"Of all the paths you take in life make sure a few of them are dirt" US Forest Sevice

Wednesday, June 28, 2017

Two weeks in Maine

We are still here after two weeks

11,000 staff and camper converge on the Sabago Lake area between June and August.
Camp is big business in this area. The Fedex trucks have been hard at work delivering footlockers for the soon to arrive campers. 3400 eggs were delivered to our kitchen. The epi pens were purchased and counselors instructed on their use. The health and wellness speech was given and every person inspected.
Many of the boys arrive by plane or bus. Some arrived on charter buses that run the east coast, others flew into Portland or Boston and then were bused. The vans have been rented and picked up so the campers can be picked up in Portland and used on the overnight get trips.
The international campers arrived a day early.
I bet the ice cream parlors in Raymond are stocked and staff hired for the ritual of families stopping for a treat on drop off day.
It rains quite often in Maine. Even the dog has a raincoat.
He didn't appreciate that I was taking his picture. As I was walking towards him and aiming my phone, he started barking at me like I was doing something he did not like.
 Each first year boy is teamed up with a friend with experience that is older and a counselor. The counselors go through psychology lectures the week before camp. A little boy at our table cried our first night but was much better in the morning.  Scoby, a counselor, was able to take him outside and sit and talk with him. I made sure they both had some food after everyone was gone and took apples out to them.

One counselor told me that he had a bad case of homesickness his first year at camp. Now he is heading to college and is thankful for his time here. He met another counselor that is going to the same university and 2 hours after they met, they decided to be roommates in the fall.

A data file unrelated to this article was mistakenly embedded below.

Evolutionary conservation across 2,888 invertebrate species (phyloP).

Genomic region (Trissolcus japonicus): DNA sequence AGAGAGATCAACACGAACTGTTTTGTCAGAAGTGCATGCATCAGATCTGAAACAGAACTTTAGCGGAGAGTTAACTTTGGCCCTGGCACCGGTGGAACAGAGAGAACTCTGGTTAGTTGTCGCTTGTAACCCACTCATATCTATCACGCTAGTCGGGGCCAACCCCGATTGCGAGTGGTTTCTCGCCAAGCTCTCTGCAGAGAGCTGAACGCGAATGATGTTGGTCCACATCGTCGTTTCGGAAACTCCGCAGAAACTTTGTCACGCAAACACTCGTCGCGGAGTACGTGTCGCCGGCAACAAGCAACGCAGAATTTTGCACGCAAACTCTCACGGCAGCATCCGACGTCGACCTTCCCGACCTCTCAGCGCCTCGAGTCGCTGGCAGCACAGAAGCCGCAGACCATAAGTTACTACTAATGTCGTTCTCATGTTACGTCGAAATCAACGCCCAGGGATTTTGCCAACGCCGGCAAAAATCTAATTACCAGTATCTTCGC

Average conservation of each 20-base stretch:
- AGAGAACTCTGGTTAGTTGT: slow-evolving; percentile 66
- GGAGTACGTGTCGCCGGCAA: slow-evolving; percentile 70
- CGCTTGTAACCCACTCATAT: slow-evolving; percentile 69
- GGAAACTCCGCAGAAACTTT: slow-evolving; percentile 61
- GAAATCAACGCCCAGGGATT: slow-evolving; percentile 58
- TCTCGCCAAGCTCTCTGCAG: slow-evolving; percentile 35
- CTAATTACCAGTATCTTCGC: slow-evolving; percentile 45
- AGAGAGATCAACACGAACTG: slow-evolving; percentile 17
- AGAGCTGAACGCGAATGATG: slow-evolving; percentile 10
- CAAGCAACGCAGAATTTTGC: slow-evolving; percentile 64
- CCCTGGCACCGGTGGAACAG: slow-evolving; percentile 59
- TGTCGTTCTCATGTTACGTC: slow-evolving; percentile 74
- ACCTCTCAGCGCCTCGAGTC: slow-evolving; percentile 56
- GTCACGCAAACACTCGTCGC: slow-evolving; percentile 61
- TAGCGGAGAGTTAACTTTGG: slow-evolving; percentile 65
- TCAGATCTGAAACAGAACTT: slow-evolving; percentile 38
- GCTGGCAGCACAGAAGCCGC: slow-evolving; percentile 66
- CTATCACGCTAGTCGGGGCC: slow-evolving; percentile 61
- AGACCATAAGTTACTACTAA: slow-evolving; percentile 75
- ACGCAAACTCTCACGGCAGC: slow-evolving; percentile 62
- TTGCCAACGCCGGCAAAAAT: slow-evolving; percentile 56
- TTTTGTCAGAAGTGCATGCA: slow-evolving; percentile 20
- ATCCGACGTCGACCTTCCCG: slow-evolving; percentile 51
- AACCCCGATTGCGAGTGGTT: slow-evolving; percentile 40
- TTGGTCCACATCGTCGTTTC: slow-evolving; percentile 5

Many of the camp alumni return and do volunteer work. A dermatologist that was at the girls camp as a girl across the lake gave a presentation on using sunscreen and melanoma. A couple of school psychologists gave presentations to the staff.

The boys come in all shapes and sizes with distinct personalities. They have been respectful and rambunctious.  One afternoon, we skipped out on lunch for a nice seafood and prime rib lunch in town. We commented to ourselves that they were probably glad that they got our deserts.  We were right. They got to split our apple crisp.

  We were returning to our cabin on the hill and could hear the
boys cheering and singing in the woods.

 At breakfast, a camper at our table from Mexico pulled out little packets of hot sauce. Everyone at the table started ribbing him about his contraband.
Many of the staff are from England, Ireland and Poland.  A counselor from England told me he wishes he could have gone to camp as a kid but they don't have them there. One morning a vehicle with a government license plate pulled up. The people in charge were making sure all of the foreign paperwork was in order.
 Mike gets his list of things to do and heads out to fix the place up. There is more than enough work to keep him going for a couple of months.
At dinner each night a young camper who loves to read about the presidents gives us a new fact about Calvin Coolidge (the most underrated president).
Reading mail after returning from rafting trip.
Outdoor camps are getting more competition from specialty camps such as sports, opera and music. This one is celebrating its 100th year and attempting to plan for the future.
We are finally finding our groove here. On my mornings off, I skip breakfast with the boys (we have our own kitchen) and take a walk. I enjoy listening to the birds, loons and wind in the trees before the boys pull out their outside voices. After breakfast, both nurses are in the infirmary to check out the dings while the other nurse pours the  medication for the next day (mostly vitamins and allergy medicine) and then are free to do as we please unless needed on our off day.
 The only thing worse than the tics and leeches has to be the boy's feet. Often, I send them to the bathtub to wash their feet before proceeding.


  1. Sounds like a wonderful camp!! Such a great experience for these young boys!!
    You all will come away from this with so many fantastic memories and friends!!

  2. What a wonderful way to spend the summer! You're definitely helping to create good memories for the boys and looks like you're enjoying your time there, too.

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